Installation

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Proxmox VE is based on Debian and comes with an installation CD-ROM which includes a complete Debian system ("stretch" for version 5.x) as well as all necessary Proxmox VE packages.

The installer just asks you a few questions, then partitions the local disk(s), installs all required packages, and configures the system including a basic network setup. You can get a fully functional system within a few minutes. This is the preferred and recommended installation method.

Alternatively, Proxmox VE can be installed on top of an existing Debian system. This option is only recommended for advanced users since detail knowledge about Proxmox VE is necessary.

Using the Proxmox VE Installation CD-ROM

You can download the ISO from https://www.proxmox.com/en/downloads. It includes the following:

  • Complete operating system (Debian Linux, 64-bit)

  • The Proxmox VE installer, which partitions the hard drive(s) with ext4, ext3, xfs or ZFS and installs the operating system.

  • Proxmox VE kernel (Linux) with LXC and KVM support

  • Complete toolset for administering virtual machines, containers and all necessary resources

  • Web based management interface for using the toolset

Note During the installation process, the complete server is used by default and all existing data is removed.
screenshot/pve-grub-menu.png

Please insert the installation CD-ROM, then boot from that drive. Immediately afterwards you can choose the following menu options:

Install Proxmox VE

Start normal installation.

Tip It is possible to only use the keyboard to progress through the installation wizard. Buttons can be pressed by pressing down the ALT key, combined with the underlined character from the respective Button. For example, ALT + N to press a Next button.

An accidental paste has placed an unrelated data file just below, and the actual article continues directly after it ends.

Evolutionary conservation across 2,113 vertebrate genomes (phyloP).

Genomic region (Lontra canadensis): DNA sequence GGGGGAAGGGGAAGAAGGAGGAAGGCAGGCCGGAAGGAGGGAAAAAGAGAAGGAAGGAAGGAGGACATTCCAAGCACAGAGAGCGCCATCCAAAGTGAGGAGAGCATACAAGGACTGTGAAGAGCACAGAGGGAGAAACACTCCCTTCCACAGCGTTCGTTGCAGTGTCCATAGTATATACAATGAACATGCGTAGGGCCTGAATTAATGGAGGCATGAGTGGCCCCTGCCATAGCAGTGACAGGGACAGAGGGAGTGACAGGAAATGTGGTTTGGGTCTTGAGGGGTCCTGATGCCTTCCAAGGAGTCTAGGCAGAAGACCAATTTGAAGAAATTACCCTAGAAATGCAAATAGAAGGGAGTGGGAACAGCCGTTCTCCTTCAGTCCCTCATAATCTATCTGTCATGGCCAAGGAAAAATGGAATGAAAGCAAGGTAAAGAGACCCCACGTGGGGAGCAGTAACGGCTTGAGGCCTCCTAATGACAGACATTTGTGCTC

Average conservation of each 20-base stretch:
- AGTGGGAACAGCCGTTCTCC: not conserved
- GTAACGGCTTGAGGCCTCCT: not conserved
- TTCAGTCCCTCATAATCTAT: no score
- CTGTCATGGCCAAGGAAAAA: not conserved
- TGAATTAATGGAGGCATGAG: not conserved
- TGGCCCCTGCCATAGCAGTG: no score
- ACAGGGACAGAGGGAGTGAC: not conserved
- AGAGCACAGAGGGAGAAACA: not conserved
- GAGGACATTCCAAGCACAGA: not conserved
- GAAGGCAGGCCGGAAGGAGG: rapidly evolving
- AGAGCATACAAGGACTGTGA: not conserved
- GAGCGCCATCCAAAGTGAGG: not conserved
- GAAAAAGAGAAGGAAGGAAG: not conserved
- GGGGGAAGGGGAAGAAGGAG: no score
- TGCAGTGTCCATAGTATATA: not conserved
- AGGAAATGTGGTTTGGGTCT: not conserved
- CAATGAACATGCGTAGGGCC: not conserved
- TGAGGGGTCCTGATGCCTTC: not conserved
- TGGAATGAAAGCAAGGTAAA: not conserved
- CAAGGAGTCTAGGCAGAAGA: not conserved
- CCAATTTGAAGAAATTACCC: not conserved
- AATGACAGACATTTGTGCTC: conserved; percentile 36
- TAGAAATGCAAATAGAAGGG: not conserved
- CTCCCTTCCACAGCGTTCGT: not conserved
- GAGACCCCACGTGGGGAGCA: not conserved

Install Proxmox VE (Debug mode)

Start installation in debug mode. It opens a shell console at several installation steps, so that you can debug things if something goes wrong. Please press CTRL-D to exit those debug consoles and continue installation. This option is mostly for developers and not meant for general use.

Rescue Boot

This option allows you to boot an existing installation. It searches all attached hard disks and, if it finds an existing installation, boots directly into that disk using the existing Linux kernel. This can be useful if there are problems with the boot block (grub), or the BIOS is unable to read the boot block from the disk.

Test Memory

Runs memtest86+. This is useful to check if your memory is functional and error free.

screenshot/pve-select-target-disk.png

You normally select Install Proxmox VE to start the installation. After that you get prompted to select the target hard disk(s). The Options button lets you select the target file system, which defaults to ext4. The installer uses LVM if you select ext3, ext4 or xfs as file system, and offers additional option to restrict LVM space (see below)

You can also use ZFS as file system. ZFS supports several software RAID levels, so this is specially useful if you do not have a hardware RAID controller. The Options button lets you select the ZFS RAID level, and you can choose disks there. Additionally you can set additional options (see below).

screenshot/pve-select-location.png

The next page just ask for basic configuration options like your location, the time zone and keyboard layout. The location is used to select a download server near you to speedup updates. The installer is usually able to auto detect those setting, so you only need to change them in rare situations when auto detection fails, or when you want to use some special keyboard layout not commonly used in your country.

screenshot/pve-set-password.png

You then need to specify an email address and the superuser (root) password. The password must have at least 5 characters, but we highly recommend to use stronger passwords - here are some guidelines:

  • Use a minimum password length of 12 to 14 characters.

  • Include lowercase and uppercase alphabetic characters, numbers and symbols.